Dana Boussard, Artist
Until the last 100 years, women were not generally recognized in art
history references. Before this, women were recognized for art forms such
as china painting, quilting, and needlepoint. However, in this century
women artists have taken their place of honor among their male counterparts.
In 1981, the Montana Arts Council, the state agency responsible for fostering
the arts in Montana, began a Governor's Arts Awards Program to recognize
both outstanding artists and outstanding service to the arts. Dana Boussard
won the Governor's Arts Award for Visual Arts in 1987. Dana Boussard has
made art a major part of her life. She resides in Arlee, Montana where
she is actively pursuing the artist's life.
The Montana Chapter of the National Museum of Women in the Arts is pleased
to sponsor this Suitcase Lesson. Part of the purpose of this organization
is "to encourage the development and recognition of Montana women in the
arts." This Suitcase Lesson was created by students in the Art Methods
class at University of Montana -- Western of the University of Montana. We hope
that you enjoy using the lesson as an arts resource for your classroom.
This art teaching resource is for the classroom teacher to have a visual
art resource unit. The purpose for creating the unit is threefold:
1 . To give students familiarity with a Montana artist
2. To inspire students to make art and become artists
3. To teach art methods
This package contains the following materials:
A biography sheet about Boussard
Booklet: Dana Boussard: Transitions - Donated by Yellowstone Art Center
Color transparency of Boussard's painting, "Big Sky Melody"
Poetic description of Boussard's painting, "Big Sky Melody," written
by Gordon O'Connell, Curator, Yellowstone Art Center, Billings, Montana
Artist statement - Boussard Six articles about Boussard
Art Lesson by Jim. R. Clark and Debbie Pratt - Art Methods students,
Art Lesson by Steve Muhs - Art Methods students, Fall 1996
USE OF THIS SUITCASE LESSON
It is suggested that you may wish to view the video first, as an introduction
to the artist. Next, take a look at the reproductions of Boussard's art
and read articles about her and the booklet about her art. These will give
you a background on the art which Dana has done and is doing, and will
help to introduce her as an artist and person to your students.
The lesson titled "Form Lesson" by Steve Muhs offers some methods for
introducing composition, space, shape, etc. Follow the instructions for
that lesson, or adapt as you wish, as Steve says in the lesson introduction.
After all, lessons are intended as "maps" or "patterns" which may be followed
or deviated from. This is where your own creativity can come in.
Montana Artist's Fabric Murals Grace
Walls of Public and Private Institutions
By Jan Hersey THE CRAFTS REPORT/October 1991
Montana visual artist Dana Boussard creates expansive narrative murals
of painted and stitched fabric. Horses. fire. drought, environmental. historical.
and political references. and Native American cultural symbols are pieced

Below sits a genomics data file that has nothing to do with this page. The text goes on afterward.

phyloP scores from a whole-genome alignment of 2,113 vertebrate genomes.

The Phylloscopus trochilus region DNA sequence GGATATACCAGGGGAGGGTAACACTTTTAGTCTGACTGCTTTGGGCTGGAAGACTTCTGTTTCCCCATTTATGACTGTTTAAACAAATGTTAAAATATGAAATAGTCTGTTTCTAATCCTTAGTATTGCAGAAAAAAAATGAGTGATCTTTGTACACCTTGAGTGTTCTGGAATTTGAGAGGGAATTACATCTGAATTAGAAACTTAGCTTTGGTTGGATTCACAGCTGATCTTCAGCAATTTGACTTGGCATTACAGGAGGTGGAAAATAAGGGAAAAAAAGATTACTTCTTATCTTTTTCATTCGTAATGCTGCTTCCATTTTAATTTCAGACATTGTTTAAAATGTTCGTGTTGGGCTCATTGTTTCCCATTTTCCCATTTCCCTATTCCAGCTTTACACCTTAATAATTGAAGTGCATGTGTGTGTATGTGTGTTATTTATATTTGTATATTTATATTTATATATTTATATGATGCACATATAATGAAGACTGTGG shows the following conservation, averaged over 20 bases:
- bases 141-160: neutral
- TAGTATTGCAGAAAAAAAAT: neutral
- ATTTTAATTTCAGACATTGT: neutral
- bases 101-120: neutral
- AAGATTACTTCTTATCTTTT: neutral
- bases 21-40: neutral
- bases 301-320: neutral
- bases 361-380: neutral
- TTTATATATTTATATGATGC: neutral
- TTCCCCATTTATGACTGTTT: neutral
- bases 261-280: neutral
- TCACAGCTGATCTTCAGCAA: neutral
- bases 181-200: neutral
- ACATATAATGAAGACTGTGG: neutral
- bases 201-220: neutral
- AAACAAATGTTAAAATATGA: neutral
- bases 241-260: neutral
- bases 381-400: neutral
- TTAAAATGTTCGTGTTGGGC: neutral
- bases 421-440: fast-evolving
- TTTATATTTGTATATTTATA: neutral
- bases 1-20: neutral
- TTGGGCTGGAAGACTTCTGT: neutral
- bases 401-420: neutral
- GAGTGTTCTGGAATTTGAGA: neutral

together like chapters in some book of grand meanings. They play across
the quilt like surface, beckoning the viewer into a world that is both
very much in touch with the earth and at the same time beyond it.
No miniature landscapes. these: the largest of Boussard's painterly
visions stretches 60 feet across the Boise, Idaho city council chambers.
A work in the Anchorage-Alaska. International Airport consists of 14 panels
each ten by six feet. Boussard is one of a growing number of craft
and visual artists who find exciting permanent exhibit opportunities in
public and corporate places namely the walls of government buildings, hospitals,
banks, hotels, law firms and numerous private businesses. "At least
half my work is corporate and public commissions" says Boussard who finds
the space such jobs provide more appropriate for the large format work
she enjoys. The rest of her work finds outlets through high-end galleries.
Corporate opportunities, Boussard finds, are growing as much or more
than gallery sales, but so is the competition for them. When she won her
first commission in 1972, a sculptural hanging for a stairway at the University
of Oregon, "there was nobody doing anything large" she recalls. Now, many
more artists. especially those with the design and business skills to accommodate
the more demanding commissioned art system, share Boussard's appreciation
for the advantages of public work, exciting spaces, the challenge of collaboration
abroad, new audiences and the security of the financial arrangement provided
by custom work rather than by speculative work.
"What I like about working for corporate settings is that they have
wonderful spaces,"she notes it is important" she says "to see and understand
the space before beginning the design." Boussard also talks with
a projects corporate relevance.
Montana fiber artist Dana Boussard and assistant Karen Westwood check
a fiber piece called "The Climb to the Big Sky" (6'4"x4'8'), destined for
a home in corporate America. Architects and designers about their
expectations before pursuing her own vision for the work. With almost
two decade of commission experience behind her, Boussard has confidence
in her own ideas, "They wouldn't ask me to do the design for them if my
work didn't have a feeling that they like already," she says. Maintaining